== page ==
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990 Views 21 Replies Last post: Dec 15, 2017 9:24 AM by Dr T RSS
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Dec 5, 2017 1:08 PM

Bones id

I'm a garden designer and found these bones whilst digging a large hole for planting a tree in a garden in Bishop's Stortford, Hertfordshire. They were in a layer of very compacted soil around 2ft deep. I'd be interested if anyone were able to have a go at identifying what they could be! The two larger pieces (vertebrae & straight piece) are very heavy and seem at least partially mineralised. The smaller piece with the joint at one end is much lighter so may not be related but was found in the same hole.

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  • Currently Being Moderated
    Dec 6, 2017 8:37 AM (in response to W. Brace)
    Re: Bones id

    Hi

    I agree they do look somewhat fossilised.  They may have come from the extensive superficial cover of glacial debris which blankets the underlying Chalk.  I expect a bone expert will respond with more info.

     

    Lft Clk to enlarge map

    Capture.JPG

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    Dec 8, 2017 6:14 PM (in response to W. Brace)
    Re: Bones id

    I think you are correct and two of these bone pieces are fossilised; it is difficult to be certain from photos but the surface of the bones look typical. The third bone does look 'modern'; it is a proximal phalanx from a young even toed ungulate (deer, cattle, sheep etc.). There is a photo of the same view of a similar bone here:-

     

    https://www.flickr.com/photos/jrochester/23015013056/in/album-72157651496129381/

     

    Without knowing the length of the bone closer identification is not possible.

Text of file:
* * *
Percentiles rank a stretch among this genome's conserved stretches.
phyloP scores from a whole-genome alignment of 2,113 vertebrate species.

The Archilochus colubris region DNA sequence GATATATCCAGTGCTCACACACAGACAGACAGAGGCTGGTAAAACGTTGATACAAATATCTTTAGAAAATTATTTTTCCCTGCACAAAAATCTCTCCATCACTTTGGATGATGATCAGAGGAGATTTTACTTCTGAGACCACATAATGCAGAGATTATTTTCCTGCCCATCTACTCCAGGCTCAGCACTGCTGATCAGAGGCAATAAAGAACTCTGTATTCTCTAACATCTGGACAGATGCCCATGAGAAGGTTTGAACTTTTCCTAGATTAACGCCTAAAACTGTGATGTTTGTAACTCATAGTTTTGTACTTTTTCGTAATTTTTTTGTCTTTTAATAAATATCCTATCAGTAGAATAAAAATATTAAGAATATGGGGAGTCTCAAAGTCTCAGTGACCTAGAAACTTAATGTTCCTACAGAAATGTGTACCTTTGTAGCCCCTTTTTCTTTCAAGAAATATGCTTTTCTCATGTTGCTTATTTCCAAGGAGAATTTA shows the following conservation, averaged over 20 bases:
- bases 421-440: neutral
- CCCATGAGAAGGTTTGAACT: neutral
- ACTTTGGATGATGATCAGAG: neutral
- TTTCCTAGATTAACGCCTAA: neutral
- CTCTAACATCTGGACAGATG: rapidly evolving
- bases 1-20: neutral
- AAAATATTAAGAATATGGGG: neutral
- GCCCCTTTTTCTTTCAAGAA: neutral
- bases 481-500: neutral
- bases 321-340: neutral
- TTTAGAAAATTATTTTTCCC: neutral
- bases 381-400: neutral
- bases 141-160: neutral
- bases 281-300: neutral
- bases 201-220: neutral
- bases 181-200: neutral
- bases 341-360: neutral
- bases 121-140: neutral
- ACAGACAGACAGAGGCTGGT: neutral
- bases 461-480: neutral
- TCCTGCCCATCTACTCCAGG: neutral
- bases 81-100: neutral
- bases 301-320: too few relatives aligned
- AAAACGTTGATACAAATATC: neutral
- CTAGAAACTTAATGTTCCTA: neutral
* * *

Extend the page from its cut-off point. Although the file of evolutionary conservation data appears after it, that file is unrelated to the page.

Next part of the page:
Photo 2852 is the body of a vertebra, I think it is fossilised and it looks reptilian to me (I study modern bones not fossil).

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        Dec 8, 2017 8:59 PM (in response to W. Brace)
        Re: Bones id

        It is longer than it is broad and has a distinct waist.

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    Dec 15, 2017 9:21 AM (in response to W. Brace)
    Re: Bones id

    I'll ask for referral of the first two images to an internal NHM Cretaceous reptile specialist.

    The texture and colour are consistant with being from the Chalk.  If from the Chalk, then very unlikely to be a dinosaur (land reptiles) but a marine animal. It could also be from the London Clay.

     

    What are dimensions of this one please?

    Capture.JPG

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    Dec 15, 2017 9:22 AM (in response to W. Brace)
    Re: Bones id

    Hi Ben - Can a Cretaceous or Tertiary reptile group be suggested?

    If it is a Late Cretaceous reptile vertebra then maybe Mosasaur type???

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      Dec 14, 2017 2:13 PM (in response to Dr T)
      Re: Bones id

      Thanks, Dr. T,

       

      I am not sure. It might be difficult. W. Brace, you are always welcome to bring the vertebra in to the museum. It is sometimes easier to identify if one can actually see the specimen.  Our times are 10:00 to 12:00 and 14:00 to 16:00, Monday to Friday. We are also open the first Saturday of every month - 10:00 to 12:00 and 14:00 to 16:00.

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    Dec 14, 2017 5:16 PM (in response to W. Brace)
    Re: Bones id

    You are only just in Chalk... can you give your postcode please?

     

    Lft Clk to enlarge map

    Capture.JPG

    The other colours on this map are younger strata lying on top of the Chalk

     

    Nearly the whole area has a superficial cover of glacial deposits - pale blue on this map; light purple = gravels in the valley floor

    Capture.JPG

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      • Currently Being Moderated
        Dec 15, 2017 9:24 AM (in response to W. Brace)
        Re: Bones id

        Then it may have come from the London Clay (c.50my) which is, perhaps, more likely.   The overlying Superficial deposits were derived from whatever was bedrock (e.g. Chalk or younger) when glaciers and rivers were transporting and depositing material so it might have been recycled into the superficial deposits.

         

        Capture.JPG

        Capture2.JPG

        http://mapapps.bgs.ac.uk/geologyofbritain/home.html

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